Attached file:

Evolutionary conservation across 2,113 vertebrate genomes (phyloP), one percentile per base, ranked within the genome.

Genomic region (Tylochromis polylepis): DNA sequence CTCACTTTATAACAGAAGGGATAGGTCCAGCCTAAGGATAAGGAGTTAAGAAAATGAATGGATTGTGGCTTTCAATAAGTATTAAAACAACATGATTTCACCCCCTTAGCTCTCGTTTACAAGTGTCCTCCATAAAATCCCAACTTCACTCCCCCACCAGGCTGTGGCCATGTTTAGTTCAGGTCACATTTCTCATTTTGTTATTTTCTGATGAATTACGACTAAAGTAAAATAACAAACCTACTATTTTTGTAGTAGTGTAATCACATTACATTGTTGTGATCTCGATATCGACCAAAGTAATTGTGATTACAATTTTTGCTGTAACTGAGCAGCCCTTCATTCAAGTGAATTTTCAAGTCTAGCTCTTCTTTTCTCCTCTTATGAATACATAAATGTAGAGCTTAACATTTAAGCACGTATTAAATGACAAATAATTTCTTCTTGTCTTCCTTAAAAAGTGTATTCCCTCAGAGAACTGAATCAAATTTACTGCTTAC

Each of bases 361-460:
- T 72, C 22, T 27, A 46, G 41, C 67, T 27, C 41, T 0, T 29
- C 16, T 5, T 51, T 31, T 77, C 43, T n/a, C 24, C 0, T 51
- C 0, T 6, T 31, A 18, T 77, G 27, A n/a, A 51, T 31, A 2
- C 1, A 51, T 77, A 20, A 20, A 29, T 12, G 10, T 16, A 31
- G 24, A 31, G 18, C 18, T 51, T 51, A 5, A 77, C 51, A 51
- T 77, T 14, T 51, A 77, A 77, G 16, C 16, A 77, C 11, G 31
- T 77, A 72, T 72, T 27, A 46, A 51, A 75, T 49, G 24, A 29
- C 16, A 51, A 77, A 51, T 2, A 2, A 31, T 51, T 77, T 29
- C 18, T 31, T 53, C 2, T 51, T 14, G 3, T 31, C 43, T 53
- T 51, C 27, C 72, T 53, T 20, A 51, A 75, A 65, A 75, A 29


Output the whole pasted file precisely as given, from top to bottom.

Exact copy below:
Evolutionary conservation across 2,113 vertebrate genomes (phyloP), one percentile per base, ranked within the genome.

Genomic region (Tylochromis polylepis): DNA sequence CTCACTTTATAACAGAAGGGATAGGTCCAGCCTAAGGATAAGGAGTTAAGAAAATGAATGGATTGTGGCTTTCAATAAGTATTAAAACAACATGATTTCACCCCCTTAGCTCTCGTTTACAAGTGTCCTCCATAAAATCCCAACTTCACTCCCCCACCAGGCTGTGGCCATGTTTAGTTCAGGTCACATTTCTCATTTTGTTATTTTCTGATGAATTACGACTAAAGTAAAATAACAAACCTACTATTTTTGTAGTAGTGTAATCACATTACATTGTTGTGATCTCGATATCGACCAAAGTAATTGTGATTACAATTTTTGCTGTAACTGAGCAGCCCTTCATTCAAGTGAATTTTCAAGTCTAGCTCTTCTTTTCTCCTCTTATGAATACATAAATGTAGAGCTTAACATTTAAGCACGTATTAAATGACAAATAATTTCTTCTTGTCTTCCTTAAAAAGTGTATTCCCTCAGAGAACTGAATCAAATTTACTGCTTAC

Each of bases 361-460:
- T 72, C 22, T 27, A 46, G 41, C 67, T 27, C 41, T 0, T 29
- C 16, T 5, T 51, T 31, T 77, C 43, T n/a, C 24, C 0, T 51
- C 0, T 6, T 31, A 18, T 77, G 27, A n/a, A 51, T 31, A 2
- C 1, A 51, T 77, A 20, A 20, A 29, T 12, G 10, T 16, A 31
- G 24, A 31, G 18, C 18, T 51, T 51, A 5, A 77, C 51, A 51
- T 77, T 14, T 51, A 77, A 77, G 16, C 16, A 77, C 11, G 31
- T 77, A 72, T 72, T 27, A 46, A 51, A 75, T 49, G 24, A 29
- C 16, A 51, A 77, A 51, T 2, A 2, A 31, T 51, T 77, T 29
- C 18, T 31, T 53, C 2, T 51, T 14, G 3, T 31, C 43, T 53
- T 51, C 27, C 72, T 53, T 20, A 51, A 75, A 65, A 75, A 29